FACTOID # 14: North Carolina has a larger Native American population than North Dakota, South Dakota and Montana combined.
 
 Home   Encyclopedia   Statistics   States A-Z   Flags   Maps   FAQ   About 
   
 
WHAT'S NEW
 

SEARCH ALL

FACTS & STATISTICS    Advanced view

Search encyclopedia, statistics and forums:

 

 

(* = Graphable)

 

 


Encyclopedia > Root (linguistics)

The root is the primary lexical unit of a word, which carries the most significant aspects of semantic content and cannot be reduced into smaller constituents. Content words in nearly all languages contain, and may consist only of, root morphemes. However, sometimes the term "root" is also used to describe the word minus its inflectional endings, but with its lexical endings in place. For example, chatters has the inflectional root or lemma chatter, but the lexical root chat. Inflectional roots are often called stems, and a root in the stricter sense may be thought of as a monomorphemic stem. Not to be mistaken with lexicography. ... A word is a unit of language that carries meaning and consists of one or more morphemes which are linked more or less tightly together, and has a phonetical value. ... Semantics (Greek semantikos, giving signs, significant, symptomatic, from sema, sign) refers to the aspects of meaning that are expressed in a language, code, or other form of representation. ... Function words are words that have little lexical meaning or have ambiguous meaning, but instead serve to express grammatical relationships with other words within a sentence, or specify the attitude or mood of the speaker. ... In morpheme-based morphology, a morpheme is the smallest lingual unit that carries a semantic interpretation. ... Inflection of the Spanish lexeme for cat, with blue representing the masculine gender, pink representing the feminine gender, grey representing the form used for mixed-gender, and green representing the plural number. ... In linguistics, and particularly in morphology, a lemma or citation form is the canonical form of a lexeme. ... This article is in need of attention. ...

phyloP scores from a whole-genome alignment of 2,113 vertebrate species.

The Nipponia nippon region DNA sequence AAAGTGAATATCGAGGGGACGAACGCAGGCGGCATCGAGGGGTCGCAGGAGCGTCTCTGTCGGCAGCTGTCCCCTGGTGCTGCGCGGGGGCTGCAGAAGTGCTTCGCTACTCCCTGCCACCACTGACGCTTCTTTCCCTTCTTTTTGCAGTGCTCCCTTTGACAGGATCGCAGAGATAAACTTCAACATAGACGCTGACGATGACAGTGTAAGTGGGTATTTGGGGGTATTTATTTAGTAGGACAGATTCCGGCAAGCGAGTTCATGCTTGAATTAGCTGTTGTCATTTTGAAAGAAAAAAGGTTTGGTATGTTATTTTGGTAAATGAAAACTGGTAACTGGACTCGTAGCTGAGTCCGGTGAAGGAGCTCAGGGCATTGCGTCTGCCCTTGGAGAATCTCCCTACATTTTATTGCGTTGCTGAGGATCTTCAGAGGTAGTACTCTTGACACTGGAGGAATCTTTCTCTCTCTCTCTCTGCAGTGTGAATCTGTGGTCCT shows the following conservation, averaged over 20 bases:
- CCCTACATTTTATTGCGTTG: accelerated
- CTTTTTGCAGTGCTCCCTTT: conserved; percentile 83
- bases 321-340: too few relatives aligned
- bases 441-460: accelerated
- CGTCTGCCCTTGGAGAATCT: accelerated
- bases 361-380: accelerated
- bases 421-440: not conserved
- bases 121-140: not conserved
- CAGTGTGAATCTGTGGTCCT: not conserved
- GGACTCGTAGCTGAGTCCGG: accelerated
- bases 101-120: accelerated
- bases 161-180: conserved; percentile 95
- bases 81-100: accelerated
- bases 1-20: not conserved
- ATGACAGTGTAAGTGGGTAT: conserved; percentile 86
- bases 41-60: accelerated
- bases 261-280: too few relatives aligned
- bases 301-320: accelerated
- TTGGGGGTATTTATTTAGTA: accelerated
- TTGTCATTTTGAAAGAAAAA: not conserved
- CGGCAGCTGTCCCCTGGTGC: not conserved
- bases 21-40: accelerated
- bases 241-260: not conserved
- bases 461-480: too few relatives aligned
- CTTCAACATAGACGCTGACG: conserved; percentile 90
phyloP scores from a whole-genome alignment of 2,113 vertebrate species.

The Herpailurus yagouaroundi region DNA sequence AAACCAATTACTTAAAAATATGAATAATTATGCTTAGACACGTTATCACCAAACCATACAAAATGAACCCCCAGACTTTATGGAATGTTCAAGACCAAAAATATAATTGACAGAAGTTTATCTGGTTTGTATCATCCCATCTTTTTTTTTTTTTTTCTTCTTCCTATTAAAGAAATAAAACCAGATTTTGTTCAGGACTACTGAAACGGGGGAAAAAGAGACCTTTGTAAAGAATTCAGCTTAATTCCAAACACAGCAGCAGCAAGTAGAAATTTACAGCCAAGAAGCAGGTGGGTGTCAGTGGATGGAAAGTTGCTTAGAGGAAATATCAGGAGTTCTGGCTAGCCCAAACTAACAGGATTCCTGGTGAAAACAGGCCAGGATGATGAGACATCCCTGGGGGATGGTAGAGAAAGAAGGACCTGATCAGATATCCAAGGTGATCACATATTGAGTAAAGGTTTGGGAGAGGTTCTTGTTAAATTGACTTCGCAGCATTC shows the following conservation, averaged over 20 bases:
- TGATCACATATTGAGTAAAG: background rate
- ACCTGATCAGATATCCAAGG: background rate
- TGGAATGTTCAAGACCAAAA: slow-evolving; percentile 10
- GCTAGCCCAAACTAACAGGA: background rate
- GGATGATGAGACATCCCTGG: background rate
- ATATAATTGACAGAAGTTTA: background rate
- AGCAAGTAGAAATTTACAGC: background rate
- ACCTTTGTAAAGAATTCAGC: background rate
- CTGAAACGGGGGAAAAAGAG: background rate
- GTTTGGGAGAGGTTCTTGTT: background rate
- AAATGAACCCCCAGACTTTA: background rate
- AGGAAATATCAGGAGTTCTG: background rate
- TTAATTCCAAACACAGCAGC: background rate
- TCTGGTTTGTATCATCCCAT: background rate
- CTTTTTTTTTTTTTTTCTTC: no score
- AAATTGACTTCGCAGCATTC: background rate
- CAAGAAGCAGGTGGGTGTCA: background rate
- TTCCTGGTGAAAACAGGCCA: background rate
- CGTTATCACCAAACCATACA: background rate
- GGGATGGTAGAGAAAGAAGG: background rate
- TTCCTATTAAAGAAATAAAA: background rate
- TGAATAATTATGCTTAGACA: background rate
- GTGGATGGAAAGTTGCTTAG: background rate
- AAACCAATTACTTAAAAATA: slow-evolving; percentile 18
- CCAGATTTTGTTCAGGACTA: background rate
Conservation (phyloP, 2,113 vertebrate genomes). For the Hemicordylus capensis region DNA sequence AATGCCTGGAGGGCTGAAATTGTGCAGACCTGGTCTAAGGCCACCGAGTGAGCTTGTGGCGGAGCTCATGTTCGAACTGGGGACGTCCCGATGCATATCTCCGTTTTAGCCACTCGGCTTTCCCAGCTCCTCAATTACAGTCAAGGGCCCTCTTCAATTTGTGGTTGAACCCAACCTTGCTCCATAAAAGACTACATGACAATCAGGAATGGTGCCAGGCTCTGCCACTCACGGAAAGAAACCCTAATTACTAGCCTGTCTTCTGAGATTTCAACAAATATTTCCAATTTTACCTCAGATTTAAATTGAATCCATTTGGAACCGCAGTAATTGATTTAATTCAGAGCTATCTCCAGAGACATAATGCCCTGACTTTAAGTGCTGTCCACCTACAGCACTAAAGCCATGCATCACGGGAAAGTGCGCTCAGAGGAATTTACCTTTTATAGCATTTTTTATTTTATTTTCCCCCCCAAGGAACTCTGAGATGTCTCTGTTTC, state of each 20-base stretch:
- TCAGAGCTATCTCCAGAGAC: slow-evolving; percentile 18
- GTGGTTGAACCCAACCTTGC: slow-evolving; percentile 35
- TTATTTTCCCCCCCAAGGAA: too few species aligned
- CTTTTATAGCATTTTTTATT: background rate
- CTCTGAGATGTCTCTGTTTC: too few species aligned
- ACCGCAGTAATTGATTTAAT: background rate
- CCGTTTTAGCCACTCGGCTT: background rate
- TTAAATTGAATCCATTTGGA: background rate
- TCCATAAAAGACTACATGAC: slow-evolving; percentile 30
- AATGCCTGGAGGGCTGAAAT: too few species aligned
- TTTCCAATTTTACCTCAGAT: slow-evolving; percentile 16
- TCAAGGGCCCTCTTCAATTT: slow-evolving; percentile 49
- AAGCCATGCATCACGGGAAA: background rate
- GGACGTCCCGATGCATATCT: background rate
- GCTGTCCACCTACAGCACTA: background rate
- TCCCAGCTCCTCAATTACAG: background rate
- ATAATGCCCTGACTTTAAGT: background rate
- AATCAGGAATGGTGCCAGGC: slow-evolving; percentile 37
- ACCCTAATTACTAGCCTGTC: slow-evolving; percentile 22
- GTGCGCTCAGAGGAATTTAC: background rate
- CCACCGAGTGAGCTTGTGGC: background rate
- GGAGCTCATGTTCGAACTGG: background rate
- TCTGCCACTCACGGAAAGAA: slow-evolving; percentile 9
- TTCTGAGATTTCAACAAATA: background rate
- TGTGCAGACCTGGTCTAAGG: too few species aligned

Roots can be either free morphemes or bound morphemes. Root morphemes are essential for affixation and compounds. In linguistics, free morphemes are morphemes that can stand alone, unlike bound morphemes, which only occur as parts of words. ... Bound morphemes can only occur when attached to root morphemes. ... Affixation occurs when a bound morpheme is attached to a root morpheme. ... In linguistics, a compound is a lexeme (a word) that consists of more than one other lexeme. ...


The root of a word is a unit of meaning (morpheme) and, as such, it is an abstraction, though it can usually be represented in writing as a word would be. For example, it can be said that the root of the English verb form running is run, or the root of the Spanish superlative adjective amplĂ­simo is ampli-, since those words are clearly derived from the root forms by simple suffixes that do not alter the roots in any way. In particular, English has very little inflection, and hence a tendency to have words that are identical to their roots. But more complicated inflection, as well as other processes, can obscure the root; for example, the root of mice is mouse (still a valid word), and the root of interrupt is, arguably, rupt, which is not a word in English and only appears in derivational forms (such as disrupt, corrupt, rupture, etc.). The root rupt is written as if it were a word, but it's not.